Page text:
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The Tale of Two Bad Mice by Beatrix Potter
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The Tale of Two Bad Mice (original 1904; edition 1965)

by Beatrix Potter

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96298,994 (4.26)14
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Title:The Tale of Two Bad Mice
Authors:Beatrix Potter
Info:Frederick Warne & Co., Ltd. (1965), board
Collections:Your library
Rating:
Tags:children's, fiction, illustrated, 1900s

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The Tale of Two Bad Mice by Beatrix Potter (1904)

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» See also 14 mentions

Showing 1-5 of 9 (next | show all)
Kinda cute/kinda boring. I liked the illustrations. ( )
  benuathanasia | Mar 14, 2013 |
A beautiful example of Potter's sly wit. My father-in-law couldn't stop laughing when he read this to my 3yo, and I laughed aloud too in a couple of places. It was pretty funny to read that "there was no end to the rage and disappointment" of the mice, who went off on a destructive tear. Their antics were pretty funny as were the commentaries of the human beings who saw the evidence and wanted a policeman doll, or, more wisely, a mousetrap. ( )
1 vote lquilter | Dec 15, 2011 |
This little bitty book is about two mice that break into a dollhouse. They try to eat the food that is on the table but realize it's plastic. This makes the mice mad so they start tearing up the dollhouse and taking things out of the dollhouse to their own little home. When they figure out that they are going to get in trouble for the things they have done; Mr.mouse agrees to pay for all the damage he caused, and Mrs. mouse goes to clean the doolhouse every morning before any of the dolls wake up because they felt guilty for what they did.

I like this book because it might teach the children not to do something if they know in the end it's going to make them feel bad about doing it. I also think the book being so little will let the children have a personal feel like the book is all their own.

In the classroom, we could ask everyone what they have done bad and feel bad about and maybe come up with a solution to fix it. We could also make a list of things that make us feel guilty and why. We could then talk about more positive things to do that will make us happy we did them.
  maeganpollard | Mar 19, 2010 |
In this story, two very naughty mice named Hunca Munca & Tom Thumb steal just about everything they can get their paws on, from a dollhouse owned by two dolls, Lucinda & Jane. The mice originally go into the dollhouse and try to eat the ham and fish and other food, but realizing that it's all made of plaster, Tom Thumb has a tantrum and breaks everything! Then they go on to steal furniture: the cradle, the bird cage, pots, pans & clothing. Good Grief!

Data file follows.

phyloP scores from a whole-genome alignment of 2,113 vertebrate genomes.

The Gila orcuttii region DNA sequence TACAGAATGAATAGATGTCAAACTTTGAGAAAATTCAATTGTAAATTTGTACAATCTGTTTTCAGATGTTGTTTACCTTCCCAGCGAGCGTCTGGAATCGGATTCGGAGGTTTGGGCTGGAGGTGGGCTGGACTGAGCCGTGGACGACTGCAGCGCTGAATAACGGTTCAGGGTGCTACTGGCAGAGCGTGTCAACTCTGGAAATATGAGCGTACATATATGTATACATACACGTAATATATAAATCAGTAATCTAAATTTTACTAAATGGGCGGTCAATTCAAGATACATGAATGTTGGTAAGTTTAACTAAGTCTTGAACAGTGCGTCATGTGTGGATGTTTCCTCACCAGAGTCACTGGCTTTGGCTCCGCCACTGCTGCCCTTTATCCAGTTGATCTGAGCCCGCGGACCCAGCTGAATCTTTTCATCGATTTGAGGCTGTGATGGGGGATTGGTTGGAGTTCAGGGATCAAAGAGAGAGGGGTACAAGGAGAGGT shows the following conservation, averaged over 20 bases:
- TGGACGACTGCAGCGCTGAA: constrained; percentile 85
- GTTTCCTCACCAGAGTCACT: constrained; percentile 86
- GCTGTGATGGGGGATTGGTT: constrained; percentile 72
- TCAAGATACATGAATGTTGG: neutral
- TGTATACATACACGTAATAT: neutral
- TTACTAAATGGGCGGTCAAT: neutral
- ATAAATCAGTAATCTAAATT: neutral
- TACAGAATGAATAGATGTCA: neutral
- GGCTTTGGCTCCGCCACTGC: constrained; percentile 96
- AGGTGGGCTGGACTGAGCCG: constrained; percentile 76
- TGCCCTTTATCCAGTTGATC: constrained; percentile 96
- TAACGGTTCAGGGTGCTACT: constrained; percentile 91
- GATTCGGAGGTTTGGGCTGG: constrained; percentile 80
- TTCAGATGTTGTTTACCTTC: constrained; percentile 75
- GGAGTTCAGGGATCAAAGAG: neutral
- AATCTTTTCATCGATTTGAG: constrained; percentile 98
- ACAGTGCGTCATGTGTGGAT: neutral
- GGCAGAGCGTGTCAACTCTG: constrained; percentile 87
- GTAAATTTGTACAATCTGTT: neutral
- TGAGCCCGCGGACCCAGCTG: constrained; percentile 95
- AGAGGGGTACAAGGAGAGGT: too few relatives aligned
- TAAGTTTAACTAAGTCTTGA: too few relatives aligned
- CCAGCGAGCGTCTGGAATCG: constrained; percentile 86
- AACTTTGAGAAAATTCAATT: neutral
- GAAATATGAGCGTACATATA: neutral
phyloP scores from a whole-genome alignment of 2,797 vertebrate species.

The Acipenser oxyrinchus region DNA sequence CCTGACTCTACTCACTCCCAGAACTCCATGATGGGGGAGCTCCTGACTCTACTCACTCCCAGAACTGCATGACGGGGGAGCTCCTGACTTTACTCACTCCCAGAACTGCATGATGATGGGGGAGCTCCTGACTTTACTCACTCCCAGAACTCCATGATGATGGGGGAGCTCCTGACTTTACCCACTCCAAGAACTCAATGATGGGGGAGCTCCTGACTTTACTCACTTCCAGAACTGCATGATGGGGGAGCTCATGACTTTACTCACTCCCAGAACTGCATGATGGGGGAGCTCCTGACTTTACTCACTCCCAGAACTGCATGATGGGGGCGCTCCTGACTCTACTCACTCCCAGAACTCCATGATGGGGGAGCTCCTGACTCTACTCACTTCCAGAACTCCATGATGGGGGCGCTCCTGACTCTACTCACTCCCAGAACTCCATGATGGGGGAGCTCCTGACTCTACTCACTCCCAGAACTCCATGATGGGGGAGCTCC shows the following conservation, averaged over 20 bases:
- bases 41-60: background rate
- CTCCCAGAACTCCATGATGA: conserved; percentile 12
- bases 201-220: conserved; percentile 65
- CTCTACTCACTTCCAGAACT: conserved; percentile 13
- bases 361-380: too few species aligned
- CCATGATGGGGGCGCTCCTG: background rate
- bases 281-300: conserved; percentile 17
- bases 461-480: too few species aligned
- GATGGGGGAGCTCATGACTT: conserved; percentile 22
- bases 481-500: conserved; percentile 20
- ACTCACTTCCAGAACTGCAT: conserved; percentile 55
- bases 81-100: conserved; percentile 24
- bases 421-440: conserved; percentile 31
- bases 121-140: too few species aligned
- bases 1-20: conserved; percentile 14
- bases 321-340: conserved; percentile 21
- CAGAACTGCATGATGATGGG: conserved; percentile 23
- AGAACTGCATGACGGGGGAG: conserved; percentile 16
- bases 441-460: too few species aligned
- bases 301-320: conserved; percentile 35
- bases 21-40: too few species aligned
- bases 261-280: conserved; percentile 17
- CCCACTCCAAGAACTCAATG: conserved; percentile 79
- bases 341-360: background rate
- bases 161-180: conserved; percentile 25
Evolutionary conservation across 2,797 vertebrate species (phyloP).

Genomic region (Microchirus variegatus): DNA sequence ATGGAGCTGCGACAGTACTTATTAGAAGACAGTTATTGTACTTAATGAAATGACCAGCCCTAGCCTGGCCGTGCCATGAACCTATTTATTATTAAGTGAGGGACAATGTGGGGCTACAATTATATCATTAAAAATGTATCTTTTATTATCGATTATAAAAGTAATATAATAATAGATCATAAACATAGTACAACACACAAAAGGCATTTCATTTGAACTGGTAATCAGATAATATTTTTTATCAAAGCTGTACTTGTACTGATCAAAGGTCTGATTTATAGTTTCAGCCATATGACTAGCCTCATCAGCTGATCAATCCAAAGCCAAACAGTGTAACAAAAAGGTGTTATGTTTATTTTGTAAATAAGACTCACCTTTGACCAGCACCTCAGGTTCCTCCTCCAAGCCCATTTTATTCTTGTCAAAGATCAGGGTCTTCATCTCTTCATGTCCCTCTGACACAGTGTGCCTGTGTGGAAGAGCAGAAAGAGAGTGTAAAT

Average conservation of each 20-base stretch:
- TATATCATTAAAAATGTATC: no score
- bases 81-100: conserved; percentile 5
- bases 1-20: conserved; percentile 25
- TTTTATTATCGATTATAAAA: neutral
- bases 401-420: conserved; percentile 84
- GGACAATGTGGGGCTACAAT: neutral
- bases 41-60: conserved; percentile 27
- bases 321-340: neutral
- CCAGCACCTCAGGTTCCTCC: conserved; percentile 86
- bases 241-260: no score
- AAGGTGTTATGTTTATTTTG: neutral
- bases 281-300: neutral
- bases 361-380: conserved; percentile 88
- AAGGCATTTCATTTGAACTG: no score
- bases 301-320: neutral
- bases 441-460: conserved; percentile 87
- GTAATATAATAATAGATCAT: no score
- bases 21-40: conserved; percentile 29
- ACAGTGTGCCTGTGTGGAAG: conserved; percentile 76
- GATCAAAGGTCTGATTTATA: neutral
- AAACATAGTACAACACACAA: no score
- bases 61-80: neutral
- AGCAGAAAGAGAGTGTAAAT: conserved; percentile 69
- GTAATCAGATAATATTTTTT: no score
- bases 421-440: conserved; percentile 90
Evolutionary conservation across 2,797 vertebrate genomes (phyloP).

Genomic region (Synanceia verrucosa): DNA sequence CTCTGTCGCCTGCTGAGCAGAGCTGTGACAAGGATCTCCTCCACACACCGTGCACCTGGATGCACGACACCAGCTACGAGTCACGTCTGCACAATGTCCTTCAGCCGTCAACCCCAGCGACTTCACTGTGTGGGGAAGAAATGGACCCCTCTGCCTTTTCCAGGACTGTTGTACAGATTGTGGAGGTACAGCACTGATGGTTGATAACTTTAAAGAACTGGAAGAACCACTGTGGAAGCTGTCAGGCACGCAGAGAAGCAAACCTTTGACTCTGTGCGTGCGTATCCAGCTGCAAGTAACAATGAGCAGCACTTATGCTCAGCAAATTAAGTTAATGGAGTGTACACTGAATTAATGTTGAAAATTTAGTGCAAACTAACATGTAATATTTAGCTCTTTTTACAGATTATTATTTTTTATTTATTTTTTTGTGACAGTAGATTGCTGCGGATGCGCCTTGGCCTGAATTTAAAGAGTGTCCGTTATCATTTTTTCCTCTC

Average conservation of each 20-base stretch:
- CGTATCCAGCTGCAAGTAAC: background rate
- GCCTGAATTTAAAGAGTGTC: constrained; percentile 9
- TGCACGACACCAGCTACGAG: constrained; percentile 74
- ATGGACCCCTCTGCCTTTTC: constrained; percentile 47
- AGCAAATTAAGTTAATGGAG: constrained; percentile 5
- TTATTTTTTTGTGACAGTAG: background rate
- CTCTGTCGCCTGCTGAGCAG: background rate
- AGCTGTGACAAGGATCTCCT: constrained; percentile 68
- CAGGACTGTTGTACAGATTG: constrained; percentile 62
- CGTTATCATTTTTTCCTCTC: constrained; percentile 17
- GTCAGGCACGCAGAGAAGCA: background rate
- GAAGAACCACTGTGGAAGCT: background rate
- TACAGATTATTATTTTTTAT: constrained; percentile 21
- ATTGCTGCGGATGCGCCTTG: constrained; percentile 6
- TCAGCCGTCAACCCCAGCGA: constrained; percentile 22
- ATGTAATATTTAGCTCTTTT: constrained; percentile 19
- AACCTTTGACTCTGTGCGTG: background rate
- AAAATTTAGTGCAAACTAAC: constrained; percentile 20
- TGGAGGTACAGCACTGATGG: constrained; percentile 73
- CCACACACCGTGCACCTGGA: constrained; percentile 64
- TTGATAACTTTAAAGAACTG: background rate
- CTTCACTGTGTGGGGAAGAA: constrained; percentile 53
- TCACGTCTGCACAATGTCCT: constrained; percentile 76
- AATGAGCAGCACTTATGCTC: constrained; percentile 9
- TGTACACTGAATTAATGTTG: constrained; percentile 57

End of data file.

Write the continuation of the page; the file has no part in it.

annashapiro | Oct 16, 2009 |
Absolutely without a doubt a fabulous story - favourite phrases are:

"at least it belonged to Lucinda, but she never ordered meals." Right...and that makes a lot of sense to someone I'm sure and...

"They would not come off the plates, but they were extremely beautiful." A dieter's dream!

"-all so convenient!"

"Then Tom Thumb lost his temper." - said with great emphasis.....

followed swiftly by...

"Then there was no end to the rage and disappointment....." sounds like my house....

and to top it all off....

"Jane leant against the kitchen dresser and smiled...." as all dolls do.... ( )
  alexdaw | Jul 21, 2009 |
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For W. M. L. W. the little girl who had the doll's house
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Once upon a time there was a very beautiful doll's-house; it was red brick with white windows, and it had real muslin curtains and a front door and a chimney.
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(Click to show. Warning: May contain spoilers.)
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Amazon.com Product Description (ISBN 0723247749, Hardcover)

To celebrate Peter's birthday, Frederick Warne is publishing new editions of all 23 of Potter's original tales, which take the very first printings of Potter's works as their guide. The aim of these editions is to be as close as possible to Beatrix Potter's intentions while benefiting from modern printing and design techniques.

The colors and details of the watercolors in the volumes are reproduced more accurately than ever before, and it has now been possible to disguise damage that has affected the artwork over the years. Most notably, The Tale of Peter Rabbit restores six of Potter's original illustrations. Four were sacrificed in 1903 to make space for illustrated endpapers, and two have never been used before. Of course, Beatrix Potter created many memorable children's characters, including Benjamin Bunny, Tom Kitten, Jemima Puddle-duck and Jeremy Fisher. But whatever the tale, both children and adults alike can be delighted by the artistry in Potter's illustrations, while they also enjoy a very good read. Because they have always been completely true to a child's experience, Potter's 23 books continue to endure.

(retrieved from Amazon Mon, 30 Sep 2013 13:43:55 -0400)

(see all 5 descriptions)

While the dolls are away, two curious, naughty mice explore the dolls' house and steal their furniture.

(summary from another edition)

» see all 4 descriptions

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Audible.com

Three editions of this book were published by Audible.com.

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Penguin Australia

Two editions of this book were published by Penguin Australia.

Editions: 0723247749, 072326774X

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